I had a white ’95 C/V that I used to haul music gear, I sold it to a friend that got 250k out of it, then sold it herself.
That 3.0 Mitsu engine had a solid ‘mosquito sprayer’ reputation by the mid 90s. Up until just recently, I had thought the cylinders just scratched easily and they were doomed to blow smoke. The dropped valve guide issue is actually a fairly easy fix, the rest of the motor is a decent piece. For a work van, this is actually pretty well preserved. Many of these have been chewed up and spit out over the years since theyre minivans…I mean who really cares if theyre beaters? Long as they run without breaking, don’t suck gas, and can haul tons of crap and or/kiddies then theyre doing their job.
Ive heard horror stories from pretty much all of the Japanese V6’s that started popping up around the mid-late 80s. Not sure about the Nissan V6, I know little of them, but the Toyota 3.0 is supposedly a head gasket eater. I think the real issue was that the Japanese hadn’t much experience with bigger engines so it was a teething problem, mostly. Prior to this, here were I-6’s borrowed from American designs with mixed results but their 4 bangers were known for longevity.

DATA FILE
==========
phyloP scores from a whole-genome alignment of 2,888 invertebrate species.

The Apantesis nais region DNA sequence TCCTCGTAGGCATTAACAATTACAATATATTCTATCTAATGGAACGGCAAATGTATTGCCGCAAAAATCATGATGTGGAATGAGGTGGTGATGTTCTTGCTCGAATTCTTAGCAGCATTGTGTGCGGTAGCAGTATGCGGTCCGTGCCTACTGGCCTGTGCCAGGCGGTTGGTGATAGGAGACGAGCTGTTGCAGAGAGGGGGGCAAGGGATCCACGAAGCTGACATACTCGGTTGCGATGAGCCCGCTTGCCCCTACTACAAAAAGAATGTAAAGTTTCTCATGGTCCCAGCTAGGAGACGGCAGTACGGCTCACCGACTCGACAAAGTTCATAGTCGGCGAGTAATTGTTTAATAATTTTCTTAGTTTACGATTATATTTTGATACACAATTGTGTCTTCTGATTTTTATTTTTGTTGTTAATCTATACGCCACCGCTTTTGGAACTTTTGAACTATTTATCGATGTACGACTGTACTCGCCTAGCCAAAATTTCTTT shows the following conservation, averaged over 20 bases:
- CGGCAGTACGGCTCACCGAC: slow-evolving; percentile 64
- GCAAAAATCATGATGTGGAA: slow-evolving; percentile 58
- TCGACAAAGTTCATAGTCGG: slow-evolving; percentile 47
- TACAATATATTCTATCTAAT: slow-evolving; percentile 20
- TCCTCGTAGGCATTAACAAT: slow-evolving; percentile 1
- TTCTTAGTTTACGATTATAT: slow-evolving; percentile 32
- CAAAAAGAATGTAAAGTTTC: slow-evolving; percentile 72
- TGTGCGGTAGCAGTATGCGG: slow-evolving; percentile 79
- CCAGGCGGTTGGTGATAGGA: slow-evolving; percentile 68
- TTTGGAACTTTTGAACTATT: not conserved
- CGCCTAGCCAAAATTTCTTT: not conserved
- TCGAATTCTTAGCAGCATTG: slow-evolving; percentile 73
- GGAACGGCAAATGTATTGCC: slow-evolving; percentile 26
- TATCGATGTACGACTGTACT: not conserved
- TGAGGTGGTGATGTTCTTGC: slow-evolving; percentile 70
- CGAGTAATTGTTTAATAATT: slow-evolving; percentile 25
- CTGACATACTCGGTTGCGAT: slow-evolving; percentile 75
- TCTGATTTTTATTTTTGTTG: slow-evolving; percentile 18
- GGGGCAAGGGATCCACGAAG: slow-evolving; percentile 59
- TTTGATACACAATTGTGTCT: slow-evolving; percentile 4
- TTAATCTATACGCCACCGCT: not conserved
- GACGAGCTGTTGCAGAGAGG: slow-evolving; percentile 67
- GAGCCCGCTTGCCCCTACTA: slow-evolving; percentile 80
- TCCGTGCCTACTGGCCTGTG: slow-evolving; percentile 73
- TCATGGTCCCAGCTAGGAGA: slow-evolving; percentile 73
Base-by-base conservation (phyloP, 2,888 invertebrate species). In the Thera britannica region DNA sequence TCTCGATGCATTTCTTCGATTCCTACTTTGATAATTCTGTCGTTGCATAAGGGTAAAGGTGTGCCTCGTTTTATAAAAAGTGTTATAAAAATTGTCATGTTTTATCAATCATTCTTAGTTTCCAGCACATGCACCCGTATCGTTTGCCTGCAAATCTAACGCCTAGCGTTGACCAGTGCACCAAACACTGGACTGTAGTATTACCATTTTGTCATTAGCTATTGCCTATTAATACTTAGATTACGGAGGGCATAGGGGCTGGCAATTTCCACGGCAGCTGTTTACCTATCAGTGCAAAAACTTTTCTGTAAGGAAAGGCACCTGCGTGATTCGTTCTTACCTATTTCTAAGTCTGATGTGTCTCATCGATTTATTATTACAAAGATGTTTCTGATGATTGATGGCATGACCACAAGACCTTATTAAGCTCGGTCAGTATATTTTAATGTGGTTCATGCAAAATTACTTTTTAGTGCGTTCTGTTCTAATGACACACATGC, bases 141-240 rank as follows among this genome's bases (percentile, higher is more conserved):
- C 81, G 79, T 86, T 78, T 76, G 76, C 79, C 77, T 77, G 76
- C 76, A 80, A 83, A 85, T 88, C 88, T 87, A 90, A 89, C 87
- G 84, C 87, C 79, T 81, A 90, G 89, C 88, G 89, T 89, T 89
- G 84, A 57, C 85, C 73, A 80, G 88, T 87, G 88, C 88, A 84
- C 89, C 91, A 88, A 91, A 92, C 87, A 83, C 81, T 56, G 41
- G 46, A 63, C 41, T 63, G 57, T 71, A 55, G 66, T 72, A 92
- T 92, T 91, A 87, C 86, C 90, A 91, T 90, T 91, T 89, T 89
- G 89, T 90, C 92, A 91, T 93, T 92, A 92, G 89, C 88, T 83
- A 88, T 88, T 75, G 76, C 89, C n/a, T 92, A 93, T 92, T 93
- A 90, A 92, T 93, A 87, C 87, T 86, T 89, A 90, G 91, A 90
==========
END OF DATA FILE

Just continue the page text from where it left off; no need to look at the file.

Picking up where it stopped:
I had an 87 C/V that I bought from my F-i-L with the 2.7 and 3 spd auto – that thing was bullet proof. My F-i-L had the timing chain re-done not long before I got it, and I literally didn’t spend one thin dime on anything engine or transmission related in the 5 years I owned it. I changed the oil regularly and did the transmission oil every 30,000 km’s, and eventually ended up with almost 400,000 km’s on the odo when I scrapped it. I replaced the starter and alternator, and I had to have the FI worked on, but for how many years and km’s it had, it wasn’t unexpected.